In addition to TLRs and their adaptors, TIR domains are present in plant resistance proteins that mediate hypersensitive responses to pathogens, as well as in a variety of bacteria, including species present in the human gut microbiota, soil bacteria and human pathogens (Spear et al., 2009; Zhang et al., 2011). Their evolutionary history is complex and their role in interaction with eukaryotic hosts remains mostly uncharacterized. Nevertheless, in a number of bacterial pathogens, bacterial TIR-containing proteins have been implicated in virulence or control of cellular responses. Salmonella enterica serovar Enteritidis TlpA is capable of reducing NF-κB activation by TLR4, IL-1R and MyD88-dependent pathways and to contribute to control of IL-1β secretion during infection (Newman et al., 2006). In the case of uropathogenic E. coli CFT073, the TIR-containing protein TcpC is able to interfere with TLR4 and TLR2 signaling by targeting MyD88 (Cirl et al., 2008) but also to inhibit TRIF- and IL-6/IL-1 dependent pathways (Yadav et al., 2010). During infection, TcpC is implicated in the control of secretion of TNF-α and IL-6 and tcpC mutants show a defect in intracellular replication in a mouse model of pyelonephritis. The Yersinia pestis TIR-containing protein YpTdp interacts with MyD88 to reduce IL-1β- and LPS-dependent signaling and to contribute to modulation of cytokine secretion during infection (Spear et al., 2012).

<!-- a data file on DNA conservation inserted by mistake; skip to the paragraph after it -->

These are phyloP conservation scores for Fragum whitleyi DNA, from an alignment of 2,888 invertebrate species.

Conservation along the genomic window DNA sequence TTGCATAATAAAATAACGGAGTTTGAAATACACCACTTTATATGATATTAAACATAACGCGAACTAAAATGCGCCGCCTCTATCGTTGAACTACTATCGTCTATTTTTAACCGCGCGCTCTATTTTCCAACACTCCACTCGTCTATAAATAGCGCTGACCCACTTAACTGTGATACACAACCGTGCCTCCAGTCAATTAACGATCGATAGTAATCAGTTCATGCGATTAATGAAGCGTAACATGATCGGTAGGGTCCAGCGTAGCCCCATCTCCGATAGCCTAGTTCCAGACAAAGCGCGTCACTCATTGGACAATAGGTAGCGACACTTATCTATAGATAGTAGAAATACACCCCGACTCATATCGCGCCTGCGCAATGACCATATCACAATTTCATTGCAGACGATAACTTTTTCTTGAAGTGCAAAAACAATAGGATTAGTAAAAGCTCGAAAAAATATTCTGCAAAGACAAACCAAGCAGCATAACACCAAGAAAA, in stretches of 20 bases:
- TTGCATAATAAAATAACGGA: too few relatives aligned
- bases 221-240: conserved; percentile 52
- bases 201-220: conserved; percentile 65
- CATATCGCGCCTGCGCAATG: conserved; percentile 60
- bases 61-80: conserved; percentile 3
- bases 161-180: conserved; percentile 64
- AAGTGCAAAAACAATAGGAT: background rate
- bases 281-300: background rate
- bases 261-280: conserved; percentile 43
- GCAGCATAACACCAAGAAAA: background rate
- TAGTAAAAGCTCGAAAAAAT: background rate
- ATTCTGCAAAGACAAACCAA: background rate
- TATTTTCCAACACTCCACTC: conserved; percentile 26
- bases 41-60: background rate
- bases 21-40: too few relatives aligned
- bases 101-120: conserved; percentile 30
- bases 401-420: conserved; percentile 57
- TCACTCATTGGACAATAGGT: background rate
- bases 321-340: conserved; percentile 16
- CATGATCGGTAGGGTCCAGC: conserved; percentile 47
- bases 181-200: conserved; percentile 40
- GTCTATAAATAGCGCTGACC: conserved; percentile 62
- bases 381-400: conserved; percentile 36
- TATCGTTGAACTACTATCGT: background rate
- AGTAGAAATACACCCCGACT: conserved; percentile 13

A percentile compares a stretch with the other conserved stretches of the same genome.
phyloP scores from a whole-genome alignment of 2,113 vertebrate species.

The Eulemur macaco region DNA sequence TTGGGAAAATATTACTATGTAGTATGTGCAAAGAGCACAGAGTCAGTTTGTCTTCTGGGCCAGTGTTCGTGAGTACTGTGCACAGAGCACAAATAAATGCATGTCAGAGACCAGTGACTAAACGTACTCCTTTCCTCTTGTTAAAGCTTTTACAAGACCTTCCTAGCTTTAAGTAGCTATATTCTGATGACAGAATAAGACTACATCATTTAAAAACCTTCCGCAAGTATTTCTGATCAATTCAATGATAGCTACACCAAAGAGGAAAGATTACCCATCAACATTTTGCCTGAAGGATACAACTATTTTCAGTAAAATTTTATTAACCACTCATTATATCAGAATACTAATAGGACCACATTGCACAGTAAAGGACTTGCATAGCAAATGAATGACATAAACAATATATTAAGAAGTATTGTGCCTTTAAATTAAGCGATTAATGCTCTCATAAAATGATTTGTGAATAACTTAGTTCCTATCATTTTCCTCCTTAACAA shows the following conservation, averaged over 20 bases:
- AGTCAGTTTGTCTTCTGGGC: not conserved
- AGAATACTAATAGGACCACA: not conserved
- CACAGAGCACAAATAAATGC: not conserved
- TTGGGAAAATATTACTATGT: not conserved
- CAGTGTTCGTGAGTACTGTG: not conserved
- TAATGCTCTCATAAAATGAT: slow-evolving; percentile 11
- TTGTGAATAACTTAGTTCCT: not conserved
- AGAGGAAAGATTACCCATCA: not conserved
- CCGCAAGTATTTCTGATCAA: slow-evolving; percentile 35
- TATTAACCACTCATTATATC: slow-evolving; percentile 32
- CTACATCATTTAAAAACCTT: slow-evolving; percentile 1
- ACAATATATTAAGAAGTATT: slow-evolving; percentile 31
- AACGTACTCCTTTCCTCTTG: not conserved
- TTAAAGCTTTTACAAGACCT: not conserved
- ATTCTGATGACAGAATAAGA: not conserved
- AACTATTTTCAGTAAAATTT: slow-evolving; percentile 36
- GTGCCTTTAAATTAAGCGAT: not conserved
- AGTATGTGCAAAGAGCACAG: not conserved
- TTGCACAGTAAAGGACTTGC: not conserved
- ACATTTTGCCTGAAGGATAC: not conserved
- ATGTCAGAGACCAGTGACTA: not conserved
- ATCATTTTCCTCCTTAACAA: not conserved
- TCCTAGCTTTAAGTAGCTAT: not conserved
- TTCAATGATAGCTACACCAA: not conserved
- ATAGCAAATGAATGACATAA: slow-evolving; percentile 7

In the case of Brucella spp. two groups independently reported on the role of a TIR domain containing protein in control of TLR signaling (Cirl et al., 2008; Salcedo et al., 2008). Naming of this protein as Btp1 or TcpB, respectively, by two distinct laboratories has led to some confusion in the literature and has been misinterpreted by some as two independent proteins. Since neither Btp1 nor TcpB conforms to the international guidelines for bacterial nomenclature we will hereafter designate Btp1/TcpB as BtpA.

BtpA is present in B. abortus 2308 (BAB1_0279), B. abortus 9-941 (BruAb1_0274) and B. melitensis 16 M (BMEI1674) but is absent from B. suis 1330. Cirl et al. described that ectopically expressed BtpA cloned from B. melitensis 16 M is able to interfere with TLR4 and TLR2 signaling by directly interacting with MyD88. Several reports have proposed that BtpA targets the adaptor protein MAL/TIRAP (Radhakrishnan et al., 2009; Sengupta et al., 2010). Direct comparison of the in vitro interaction between BtpA and either MyD88 or TIRAP shows a stronger interaction with MyD88 (Chaudhary et al., 2011). BtpA has been shown to bind phosphoinositides at the plasma membrane (Radhakrishnan et al., 2009) but also to induce ubiquitination of TIRAP (Sengupta et al., 2010). In accordance to its modulation of TLR function, previous work from our laboratory described the role of the BtpA from B. abortus in the control of dendritic cell (DC) activation during infection (Salcedo et al., 2008). Purified BtpA was also shown to inhibit CD8+ T cell-mediated killing suggesting it may also control adaptive immune responses (Durward et al., 2012).